Ceara Hatton: “Clearly inflation affects the poorest population”
Miguel Ceara Hatton admits how inflation affects the Dominican population.
The Minister of Economy, Miguel Ceara Hatton, acknowledged today that inflation in the Dominican Republic directly affects the most vulnerable population.
“Yes, there are statistics and they clearly indicate that inflation affects the poorest population. Undoubtedly, one of the consequences of inflation is that monetary poverty increases in the country,” Hatton said.
“The poverty line goes up as the price level goes up. It is one of the great challenges we have in the country. And a great concern for the government,” said the Minister of Economy, Planning, and Development.
Interviewed on the program “El Día,” Miguel Ceara Hatton said that in the face of inflation in oil price, the government has invested in subsidizing it.
“The government last year subsidized the increase in the price of gasoline by 15 billion pesos. It has already been around 1,700 million pesos so far this year. That is not enough, of course, we must improve agricultural production, that people reach them more quickly,” he said.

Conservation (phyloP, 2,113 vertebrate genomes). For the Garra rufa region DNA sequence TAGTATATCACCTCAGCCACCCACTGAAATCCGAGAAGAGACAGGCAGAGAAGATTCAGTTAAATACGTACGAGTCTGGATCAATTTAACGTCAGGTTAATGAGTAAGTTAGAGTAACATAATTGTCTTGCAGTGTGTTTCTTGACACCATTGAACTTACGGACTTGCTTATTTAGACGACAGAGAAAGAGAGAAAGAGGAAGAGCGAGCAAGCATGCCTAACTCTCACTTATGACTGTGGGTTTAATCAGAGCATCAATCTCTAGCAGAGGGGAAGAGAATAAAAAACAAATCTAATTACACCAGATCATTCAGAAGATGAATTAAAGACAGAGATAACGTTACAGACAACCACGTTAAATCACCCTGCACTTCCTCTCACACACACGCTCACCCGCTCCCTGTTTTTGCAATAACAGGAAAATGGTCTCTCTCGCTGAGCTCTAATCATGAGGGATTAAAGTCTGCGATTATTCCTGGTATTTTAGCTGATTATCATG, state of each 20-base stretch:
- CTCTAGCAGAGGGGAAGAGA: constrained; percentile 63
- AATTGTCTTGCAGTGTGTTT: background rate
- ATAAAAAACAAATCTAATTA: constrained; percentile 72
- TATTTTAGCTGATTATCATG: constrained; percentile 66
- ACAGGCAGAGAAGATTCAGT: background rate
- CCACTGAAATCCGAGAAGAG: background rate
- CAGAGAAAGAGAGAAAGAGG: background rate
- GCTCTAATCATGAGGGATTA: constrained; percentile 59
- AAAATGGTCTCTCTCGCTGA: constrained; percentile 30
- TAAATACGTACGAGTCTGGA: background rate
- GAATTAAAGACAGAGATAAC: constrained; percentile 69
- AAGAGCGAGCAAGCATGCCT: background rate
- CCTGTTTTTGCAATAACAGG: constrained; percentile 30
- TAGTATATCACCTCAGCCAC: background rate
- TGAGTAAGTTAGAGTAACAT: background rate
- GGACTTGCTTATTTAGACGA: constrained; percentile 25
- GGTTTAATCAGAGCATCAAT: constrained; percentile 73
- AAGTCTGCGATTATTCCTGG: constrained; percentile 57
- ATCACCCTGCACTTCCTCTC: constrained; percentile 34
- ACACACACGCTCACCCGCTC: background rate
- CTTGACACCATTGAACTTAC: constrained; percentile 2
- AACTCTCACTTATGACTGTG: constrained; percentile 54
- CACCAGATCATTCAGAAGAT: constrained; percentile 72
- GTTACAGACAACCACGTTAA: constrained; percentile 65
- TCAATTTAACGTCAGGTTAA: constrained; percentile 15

The economist warns that the government would be obliged to create subsidies that benefit the population in the face of high inflation levels.
“A special type of subsidy will have to be made for the poorest population to compensate for the increase in inflation. That is inevitable,” he said.
However, Ceara Hatton said that the country’s fiscal environment was not favorable for last year.
“The issue is that resources have to come out of fiscal resources and the fiscal situation although it was very widespread last year this year does not show the same trend.”
In addition to inflation, the Minister of Economy, Planning, and Development said that at some point, the State will have to undergo a fiscal reform.
“Here, sooner or later a tax reform will be necessary. We have a structural gap between public spending and revenues. Public spending averages 18% of GDP and public revenues average around 15% of GDP. That gap needs to be closed,” Hatton said.
“Is tax reform necessary? Yes, it is necessary. When? When the political moment allows (…) It is clear that those who have more have to pay more, period,” he said when stating what should be done.